All this detachment is occurring as we simultaneously become desperately attached to our cell phones “to stay in touch.” In Sweden, cell phones are cutely called what would be translated into “Yuppie teddy bears.”

Further, the world today seems to have shrunk because of the immense changes in commercial flight. The idea that you can fly across the Atlantic for a few hundred dollars has made flying a commodity. The idea that “the common man” has access to what used to be a luxury for the privileged few is another Uranian notion.

The world is also small in a different sense, not just because we can get fresh pineapples in any season and anywhere, or because customer service representatives may be sitting halfway across the globe when we dial a local number for help with our gas bill. In the immediate aftermath of the 2004 tsunami disaster that killed possibly more than 250,000 people, the horrific and numbing pictures that flooded airwaves everywhere were accompanied by words that continually spoke of the human family as one. Reporters would say, “This is not about various countries or religions,” and “the greatest global relief effort  in history.”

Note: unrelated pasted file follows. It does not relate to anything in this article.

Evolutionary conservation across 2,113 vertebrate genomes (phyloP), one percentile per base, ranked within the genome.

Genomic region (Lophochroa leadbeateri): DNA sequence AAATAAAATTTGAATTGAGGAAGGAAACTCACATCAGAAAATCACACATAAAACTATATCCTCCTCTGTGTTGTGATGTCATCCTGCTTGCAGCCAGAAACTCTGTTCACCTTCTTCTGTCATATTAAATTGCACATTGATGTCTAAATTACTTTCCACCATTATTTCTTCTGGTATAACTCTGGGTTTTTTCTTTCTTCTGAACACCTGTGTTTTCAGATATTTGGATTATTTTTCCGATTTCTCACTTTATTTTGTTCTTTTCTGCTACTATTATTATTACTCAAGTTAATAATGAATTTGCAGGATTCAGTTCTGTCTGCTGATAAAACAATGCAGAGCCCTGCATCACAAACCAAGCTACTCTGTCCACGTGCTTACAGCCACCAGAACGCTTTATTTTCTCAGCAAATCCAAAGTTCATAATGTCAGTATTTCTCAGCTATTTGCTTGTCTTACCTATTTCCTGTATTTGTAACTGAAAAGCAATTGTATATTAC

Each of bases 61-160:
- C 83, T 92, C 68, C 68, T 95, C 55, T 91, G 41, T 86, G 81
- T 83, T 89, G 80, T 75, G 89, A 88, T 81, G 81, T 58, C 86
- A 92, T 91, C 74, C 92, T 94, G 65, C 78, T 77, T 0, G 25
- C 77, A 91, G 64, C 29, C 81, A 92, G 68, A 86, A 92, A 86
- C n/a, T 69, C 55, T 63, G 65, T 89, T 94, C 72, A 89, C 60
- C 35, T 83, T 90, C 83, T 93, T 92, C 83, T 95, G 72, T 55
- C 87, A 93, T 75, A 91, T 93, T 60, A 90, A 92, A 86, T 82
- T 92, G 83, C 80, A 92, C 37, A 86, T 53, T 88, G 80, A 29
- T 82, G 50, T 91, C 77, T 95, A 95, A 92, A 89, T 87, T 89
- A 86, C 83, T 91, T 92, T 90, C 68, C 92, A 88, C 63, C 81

At the turn of the millennium, there is an increased sense that as human beings, we are indeed all in the same boat, despite the obvious and vast differences among peoples, opportunities, power, and influence on world events." (pp 236-238).


The following pictures are from the the opening ceremony of the Beijing Olympics in 2008. They beautifully demonstrate the interplay between the individual and the group.

Imagine this huge matrix of square tubes, 23x39=897 "pixels" where each tube is like a pixel on a screen and measures perhaps 2x2 feet by 8 feet high when fully extended. As they move up and down in perfectly synchronized action they can display movement, for instance waves, and images, for instance letters.